Metroid: Samus Returns may be a remake of a Gameboy classic, but everything about it feels like a new and refreshing return to form for one of Nintendo’s biggest franchises. It’s been far too long since we’ve seen Samus Aran step away from the first-person perspective of the Metroid Prime games and deliver a great two-dimensional platformer. But it’s not the fact that Metroid: Samus Returns faithfully recreates the best aspects of older Metroid games, but rather how it improves upon and expands what makes them so good to begin with. With a combination of incredibly responsive controls, a well-built atmosphere, and a few surprise extras that Metroid fans will appreciate; you have one of the most solid experiences within the Nintendo 3DS library of games.
If you are a fan of the Metroid series or have played Metroid II: Return of Samus on the original Gameboy, then you already know what to expect with the story of Metroid: Samus Returns. The Galactic Federation comes to the conclusion that the Metroid parasite is far too dangerous to ignore, so they send the bounty hunter Samus Aran to planet SR388 to wipe out the remaining Metroid and save the galaxy. You only get a small amount of actual story at the beginning, which sets up everything to come, but there isn’t much story-telling throughout the experience. Everything is one-to-one with the original game, with very little changed to the overall narrative, but the presentation is vastly improved upon. Not only does everything get a huge visual upgrade from their Gameboy sprite counterparts, but the colors make enemies and structures really pop out on the 3DS screen.
Metroid games have always set up a great atmosphere of isolation and mystery, and Metroid: Samus Returns is no exception to this. There’s little to no dialogue in everything that happens. Instead everything is told through the environment and camera angles in most action sequences. This might be a bit annoying for some that enjoy dialogue in their games, but it works well in reinforcing the isolation Samus experiences on the planet. It’s the background details and Samus’ movement in each scene that tell the story throughout the nearly 10 hour experience. In a clever fashion, little details are scattered throughout the different areas that tie together with other Metroid games, including some big connections to popular entries in the franchise.
There’s a total of eight areas to explore as you hunt down the 40 Metroids on Planet SR388, each with their own look and platforming puzzles to navigate through. Controlling Samus is as smooth as you’d hope it would be, with most abilities mapped to the face buttons and shoulder buttons, similar to other games in the series like Super Metroid and Metroid Fusion. As you explore the planet, you can find many abilities like the Power Bomb, Screw Attack, and Samus’ various suit upgrades, all of which became staples of the series in later games. These help a lot during some of the game’s challenging boss fights scattered around various locations. Some battles do have a bit more challenge than others, but they never feel impossible or overly challenging compared to the rest of the game.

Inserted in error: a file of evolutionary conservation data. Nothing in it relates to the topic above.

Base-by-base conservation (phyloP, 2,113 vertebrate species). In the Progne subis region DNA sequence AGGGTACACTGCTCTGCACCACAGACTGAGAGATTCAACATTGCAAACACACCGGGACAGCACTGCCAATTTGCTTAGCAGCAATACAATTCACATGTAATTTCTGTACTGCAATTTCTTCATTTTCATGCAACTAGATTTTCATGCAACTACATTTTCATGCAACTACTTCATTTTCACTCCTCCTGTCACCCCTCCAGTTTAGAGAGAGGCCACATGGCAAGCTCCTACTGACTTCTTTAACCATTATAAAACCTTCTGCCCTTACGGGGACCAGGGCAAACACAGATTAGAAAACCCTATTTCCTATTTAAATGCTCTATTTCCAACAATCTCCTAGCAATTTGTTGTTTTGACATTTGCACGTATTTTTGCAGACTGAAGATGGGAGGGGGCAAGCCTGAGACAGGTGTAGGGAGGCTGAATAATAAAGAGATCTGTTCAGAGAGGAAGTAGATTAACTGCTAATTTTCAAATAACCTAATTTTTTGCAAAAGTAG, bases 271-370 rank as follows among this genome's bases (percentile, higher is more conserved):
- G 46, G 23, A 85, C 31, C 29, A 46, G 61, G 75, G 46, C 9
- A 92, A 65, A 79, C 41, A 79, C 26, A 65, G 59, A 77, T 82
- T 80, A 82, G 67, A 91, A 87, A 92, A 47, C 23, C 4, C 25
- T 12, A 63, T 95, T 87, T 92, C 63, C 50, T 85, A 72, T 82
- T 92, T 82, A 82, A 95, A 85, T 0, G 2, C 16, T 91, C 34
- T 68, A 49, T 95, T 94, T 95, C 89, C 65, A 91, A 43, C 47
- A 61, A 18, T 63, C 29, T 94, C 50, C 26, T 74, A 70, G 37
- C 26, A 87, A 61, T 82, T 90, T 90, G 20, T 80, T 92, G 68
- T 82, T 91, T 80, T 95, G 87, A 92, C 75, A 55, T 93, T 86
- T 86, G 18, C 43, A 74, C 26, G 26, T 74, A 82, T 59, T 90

There are some new additions injected into Metroid: Samus Returns that were never in the original game. Most of this is quality of life changes that make the overall experience much better than before, such as the addition of the map on the bottom of the 3DS. You have the ability to track how many Metroids are left within a given area, as well as obtain the location of your next target, both of which were never in Metroid II: Return of Samus. The biggest change however comes from the counter system that can be used on most enemies. Though it takes some getting used at the very beginning, using the melee counter is key to not only getting more energy from basic enemies, but also to delivering massive damage in most boss battles later in the game. You don’t have to use it when you can if you aren’t a fan, but it has benefits that far outweigh ignoring it entirely.
On top of all of this is the implementation of amiibo, which open up gallery items and additional extras for scanning a Metroid amiibo figure. You gain an additional energy tank for each figure, as well as the ability to play the added Fusion Mode after you beat the game at least once. It may be annoying for some that you need to do this in order to fully complete the game, but you aren’t losing out on much if you decide not to.
Metroid: Samus Returns offers a promising look forward to where the series can go, rather than just being a simple remake. Despite some content being held behind the purchase of amiibo figures, what is here offers a solid experience that gives respect to the legacy of the series and presents it like something new. The controls, visuals, and overall gameplay are fantastic, making Metroid: Samus Returns worthy of being in anybody’s Nintendo 3DS collection.
This review was based on a physical copy of Metroid: Samus Returns for the Nintendo 3DS, provided by Nintendo.